Lee Lozano’s Subtle Verbs

‘ALL VERBS’ at Hauser & Wirth highlights more nuanced forms of action in the artist’s oeuvre

BY Noah Dillon in Exhibition Reviews , US Reviews | 20 JUL 22

In Lee Lozano’s Lean (1966), coarse brushwork pulls repeatedly through thick oil paint, colour welling in raised, corduroy-like rows. It is one of a meditative group of five paintings, all with verbs as titles: Butt (1966), Cram (1965), Spin (1964), and Swap (1966). Each depicts one or more geometric forms, such as cones or shafts, stretching or splaying across canvases, contrasting tints running over the images in rays.  

Image of Lee Lozano's Lean (1966), abstract painting in ochre and red tones
Lee Lozano, Lean, 1966, oil on canvas, three panels, 198.8 × 312.9 × 4.2 cm. Courtesy: Hauser & Wirth; photograph: Barbora Gerny. 

These canvases comprised Lozano’s first solo exhibition at New York’s Bianchini Gallery in 1966. Three years later, in 1969, she would begin to perform General Strike Piece, a work of unknown duration that consisted of her refusing to participate in the social and institutional art world. As with ‘butt’ and 'cram', ‘strike’, too, is a verb, an act of forceful conceptual refusal. ‘Lee Lozano: ALL VERBS’ at Hauser & Wirth highlights the quiet, easily overlooked actions of refusing, thinking and planning. 

Lozano’s works on paper are some of the most understatedly electrifying of her oeuvre. ‘ALL VERBS’ includes compositional sketches and personal notes, as well as studies for and variations on the ‘verb’ paintings. Some of these preparatory pieces – an untitled 1964–65 drawing that resembles Spin, for instance – are more interesting than the finished works, having more verve and urgency in their composition and scribbly execution. Others are sketches for unrealized pieces. An untitled 1968 study for a proposed series titled ‘Pot-Baller’ depicts a diptych of two orbs: one sits at the centre of the left-hand canvas, the other on the bottom corner of the right-hand canvas. Lozano notes below the sketch: ‘This painting should be hung crooked’, as though one painted ball weighs down its canvas, tilting the piece off-kilter. It’s part dopey slapstick, part cunning manipulation of the support, prefiguring works such as Steven Parrino’s 13 Shattered Panels (for Joey Ramone) (2001).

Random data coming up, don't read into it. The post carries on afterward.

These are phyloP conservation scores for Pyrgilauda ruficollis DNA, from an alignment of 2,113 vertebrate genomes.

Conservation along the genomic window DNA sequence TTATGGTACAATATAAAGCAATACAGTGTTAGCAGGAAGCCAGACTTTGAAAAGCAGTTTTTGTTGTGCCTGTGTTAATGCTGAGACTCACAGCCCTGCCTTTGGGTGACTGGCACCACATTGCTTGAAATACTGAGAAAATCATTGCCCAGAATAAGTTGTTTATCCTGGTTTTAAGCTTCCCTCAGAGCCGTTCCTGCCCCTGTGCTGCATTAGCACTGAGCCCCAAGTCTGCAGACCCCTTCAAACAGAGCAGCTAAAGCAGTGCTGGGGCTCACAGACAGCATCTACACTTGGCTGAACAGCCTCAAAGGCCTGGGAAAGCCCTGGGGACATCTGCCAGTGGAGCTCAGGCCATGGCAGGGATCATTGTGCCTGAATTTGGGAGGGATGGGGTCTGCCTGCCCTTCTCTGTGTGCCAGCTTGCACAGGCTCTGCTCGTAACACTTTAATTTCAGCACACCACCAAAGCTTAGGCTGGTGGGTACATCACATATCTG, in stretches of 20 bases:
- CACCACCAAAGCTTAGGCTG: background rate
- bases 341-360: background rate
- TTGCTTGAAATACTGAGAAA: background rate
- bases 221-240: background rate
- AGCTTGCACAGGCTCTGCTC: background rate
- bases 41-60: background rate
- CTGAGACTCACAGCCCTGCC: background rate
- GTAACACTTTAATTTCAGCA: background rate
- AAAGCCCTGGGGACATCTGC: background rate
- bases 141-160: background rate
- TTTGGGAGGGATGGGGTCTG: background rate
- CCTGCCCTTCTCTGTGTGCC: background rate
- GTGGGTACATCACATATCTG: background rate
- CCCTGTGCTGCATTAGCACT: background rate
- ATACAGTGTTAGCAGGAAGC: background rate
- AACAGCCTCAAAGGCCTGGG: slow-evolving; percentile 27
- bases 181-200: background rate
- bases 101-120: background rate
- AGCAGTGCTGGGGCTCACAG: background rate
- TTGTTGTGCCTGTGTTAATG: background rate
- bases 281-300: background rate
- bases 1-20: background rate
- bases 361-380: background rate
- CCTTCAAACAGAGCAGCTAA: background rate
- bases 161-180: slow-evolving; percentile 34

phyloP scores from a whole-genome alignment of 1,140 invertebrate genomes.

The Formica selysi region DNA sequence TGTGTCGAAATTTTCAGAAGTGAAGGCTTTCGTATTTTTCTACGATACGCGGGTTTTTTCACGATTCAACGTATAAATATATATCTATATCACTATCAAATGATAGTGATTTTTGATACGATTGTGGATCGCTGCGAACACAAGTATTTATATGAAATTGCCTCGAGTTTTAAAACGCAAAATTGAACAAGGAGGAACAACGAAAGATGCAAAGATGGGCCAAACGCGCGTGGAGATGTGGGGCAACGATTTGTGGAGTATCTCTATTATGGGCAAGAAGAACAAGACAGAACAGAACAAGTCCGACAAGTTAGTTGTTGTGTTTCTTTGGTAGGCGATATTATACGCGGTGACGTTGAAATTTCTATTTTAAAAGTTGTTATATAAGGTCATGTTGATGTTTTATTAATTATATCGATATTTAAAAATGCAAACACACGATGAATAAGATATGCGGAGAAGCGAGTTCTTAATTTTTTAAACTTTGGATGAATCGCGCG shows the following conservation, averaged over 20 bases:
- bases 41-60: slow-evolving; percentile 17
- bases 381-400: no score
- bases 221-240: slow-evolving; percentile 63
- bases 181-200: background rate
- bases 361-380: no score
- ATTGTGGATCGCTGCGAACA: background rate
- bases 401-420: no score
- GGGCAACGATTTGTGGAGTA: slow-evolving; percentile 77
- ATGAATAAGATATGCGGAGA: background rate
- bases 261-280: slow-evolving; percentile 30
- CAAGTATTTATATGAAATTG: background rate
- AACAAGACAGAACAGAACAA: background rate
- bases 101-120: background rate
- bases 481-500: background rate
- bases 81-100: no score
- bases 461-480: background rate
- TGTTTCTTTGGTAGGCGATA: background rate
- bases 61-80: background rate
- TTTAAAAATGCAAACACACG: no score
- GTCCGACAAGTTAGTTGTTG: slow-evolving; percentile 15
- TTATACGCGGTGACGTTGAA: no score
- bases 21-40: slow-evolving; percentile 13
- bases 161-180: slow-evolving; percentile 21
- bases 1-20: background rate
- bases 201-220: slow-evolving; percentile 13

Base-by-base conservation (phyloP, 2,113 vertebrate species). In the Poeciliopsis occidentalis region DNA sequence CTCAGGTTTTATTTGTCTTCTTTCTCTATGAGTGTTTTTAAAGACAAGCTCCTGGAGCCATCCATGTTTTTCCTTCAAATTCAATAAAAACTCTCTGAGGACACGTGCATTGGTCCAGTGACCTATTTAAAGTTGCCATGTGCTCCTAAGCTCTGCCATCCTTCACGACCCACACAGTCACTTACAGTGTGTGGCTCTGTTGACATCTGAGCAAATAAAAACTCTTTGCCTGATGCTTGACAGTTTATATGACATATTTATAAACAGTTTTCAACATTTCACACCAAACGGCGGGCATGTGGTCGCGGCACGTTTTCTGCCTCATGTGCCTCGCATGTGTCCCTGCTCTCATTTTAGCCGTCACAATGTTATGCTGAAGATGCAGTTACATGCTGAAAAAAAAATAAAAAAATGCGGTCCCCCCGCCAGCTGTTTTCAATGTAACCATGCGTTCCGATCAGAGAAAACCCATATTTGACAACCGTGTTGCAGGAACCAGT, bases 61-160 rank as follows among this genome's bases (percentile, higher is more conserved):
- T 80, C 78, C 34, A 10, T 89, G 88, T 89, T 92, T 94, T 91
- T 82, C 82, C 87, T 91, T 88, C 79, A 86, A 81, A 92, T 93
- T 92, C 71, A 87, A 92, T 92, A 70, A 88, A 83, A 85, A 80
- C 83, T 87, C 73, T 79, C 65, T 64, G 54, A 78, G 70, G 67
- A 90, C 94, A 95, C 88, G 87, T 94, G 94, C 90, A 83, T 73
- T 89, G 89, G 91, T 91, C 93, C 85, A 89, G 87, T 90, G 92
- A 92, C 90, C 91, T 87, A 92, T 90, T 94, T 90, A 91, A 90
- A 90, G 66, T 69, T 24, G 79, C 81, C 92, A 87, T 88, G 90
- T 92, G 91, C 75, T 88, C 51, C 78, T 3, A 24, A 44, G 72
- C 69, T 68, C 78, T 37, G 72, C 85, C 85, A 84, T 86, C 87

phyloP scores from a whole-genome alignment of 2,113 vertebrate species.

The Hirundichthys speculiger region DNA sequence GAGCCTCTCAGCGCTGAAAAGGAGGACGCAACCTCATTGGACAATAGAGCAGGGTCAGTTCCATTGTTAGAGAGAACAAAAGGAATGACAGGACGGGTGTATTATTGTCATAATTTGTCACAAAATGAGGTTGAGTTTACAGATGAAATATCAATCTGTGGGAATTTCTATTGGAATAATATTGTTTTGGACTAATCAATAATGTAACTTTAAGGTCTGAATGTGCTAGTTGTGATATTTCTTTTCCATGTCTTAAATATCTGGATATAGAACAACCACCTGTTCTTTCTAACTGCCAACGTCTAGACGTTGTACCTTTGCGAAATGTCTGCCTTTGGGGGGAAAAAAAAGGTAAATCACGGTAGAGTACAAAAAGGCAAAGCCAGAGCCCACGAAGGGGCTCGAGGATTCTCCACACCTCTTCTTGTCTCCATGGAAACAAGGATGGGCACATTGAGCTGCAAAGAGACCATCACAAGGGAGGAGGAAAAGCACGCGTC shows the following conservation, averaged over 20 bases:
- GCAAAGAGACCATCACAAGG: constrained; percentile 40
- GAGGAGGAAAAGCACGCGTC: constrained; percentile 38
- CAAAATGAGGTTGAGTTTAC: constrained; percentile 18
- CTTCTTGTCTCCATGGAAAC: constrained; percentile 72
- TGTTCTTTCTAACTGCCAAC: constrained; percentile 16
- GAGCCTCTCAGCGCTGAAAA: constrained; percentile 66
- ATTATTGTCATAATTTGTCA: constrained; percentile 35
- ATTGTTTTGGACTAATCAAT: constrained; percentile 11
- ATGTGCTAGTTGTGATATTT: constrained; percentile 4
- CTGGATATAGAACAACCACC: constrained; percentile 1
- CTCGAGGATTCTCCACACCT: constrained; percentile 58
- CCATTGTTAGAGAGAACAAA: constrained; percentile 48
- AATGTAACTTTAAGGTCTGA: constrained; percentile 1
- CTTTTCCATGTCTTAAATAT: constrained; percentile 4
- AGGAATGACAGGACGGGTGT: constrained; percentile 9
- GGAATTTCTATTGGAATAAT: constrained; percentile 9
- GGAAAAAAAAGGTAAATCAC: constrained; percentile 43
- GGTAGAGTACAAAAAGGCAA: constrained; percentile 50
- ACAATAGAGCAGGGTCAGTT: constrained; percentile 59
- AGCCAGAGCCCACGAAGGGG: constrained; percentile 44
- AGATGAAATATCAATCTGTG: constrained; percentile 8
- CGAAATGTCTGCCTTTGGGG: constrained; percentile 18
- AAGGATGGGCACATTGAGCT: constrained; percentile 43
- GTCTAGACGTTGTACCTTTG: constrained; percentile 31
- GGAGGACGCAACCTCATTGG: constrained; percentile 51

Plan for an unrealized series called pot-baller
Lee Lozano, No title, 1968, pen and graphite on paper, 28 × 22.2 cm. Courtesy: Hauser & Wirth; photograph: Barbora Gerny. 

Lozano’s conceptual work No title (1967) lists the verbs she used for titles between 1964 and ’67, including Butt and Cram. As Jo Applin deftly points out in her monograph Lee Lozano: Not Working (2018), this piece surpasses Richard Serra’s more famous Verb List (1967). Lozano’s list not only predates Serra’s; it is succinct where his is verbose, cheeky where his is leaden. And, fittingly, while his list closes with ‘to continue’, hers ends with ‘STOP’. 

Lee Lozano list of verbs
Lee Lozano, No title, 1967, pen on paper (facsimile), 27.9 × 21.6 cm. Courtesy: Hauser & Wirth; photograph: Barbora Gerny. 

Lozano is perhaps best known for severe conceptual actions such as Decide to Boycott Women (1971), in which she ceased interacting with female peers. But this action was more subtle than one might imagine: for the artist, it didn’t represent a wholesale desertion of her gender but rather a rejection of the balkanized and gendered organizing of the Art Workers’ Coalition, a group of artists promoting change in cultural institutions. Though she was conflicted about her decision to begin the action, she carried it on until the end of her life (she died in 1999).  

Image of Lee Lozano untitled drawing of arches
Lee Lozano, No title, 1967, graphite on paper, 28 × 21.5 cm. Courtesy: Hauser & Wirth; photograph: Barbora Gerny. 

Lozano’s searching self-doubt is also in evidence in this exhibition. In an untitled 1967 drawing, a plan for an unrealized painting of variously coloured arches, she writes: ‘IS THIS SERIES ANOTHER BAD IDEA?’ To which one wants to respond, ‘NO.’ Lozano made work that often eclipsed that of her peers, but it didn’t fit well with her milieu; that 30 of the 32 pieces on view come directly from Lozano’s estate suggests just how little of her work has been collected. Since the artist's time, issues relevant to understanding her work – public visibility, gender, resistance, personal autonomy, and so on – have undergone radical social development. ‘ALL VERBS’ provides a valuable glimpse into this prescient work, in which the subtle operative actions – withdrawing, planning, doubting – are easily overlooked.

'Lee Lozano: ALL VERBS' is on view at Hauser & Wirth, New York, until 29 July

Main Image:  ‘Lee Lozano. ALL VERBS,’ Hauser & Wirth New York, 2022, installation view. Courtesy Hauser & Wirth; photograph: Thomas Barratt. 

 

Noah Dillon is an artist and writer in New York.

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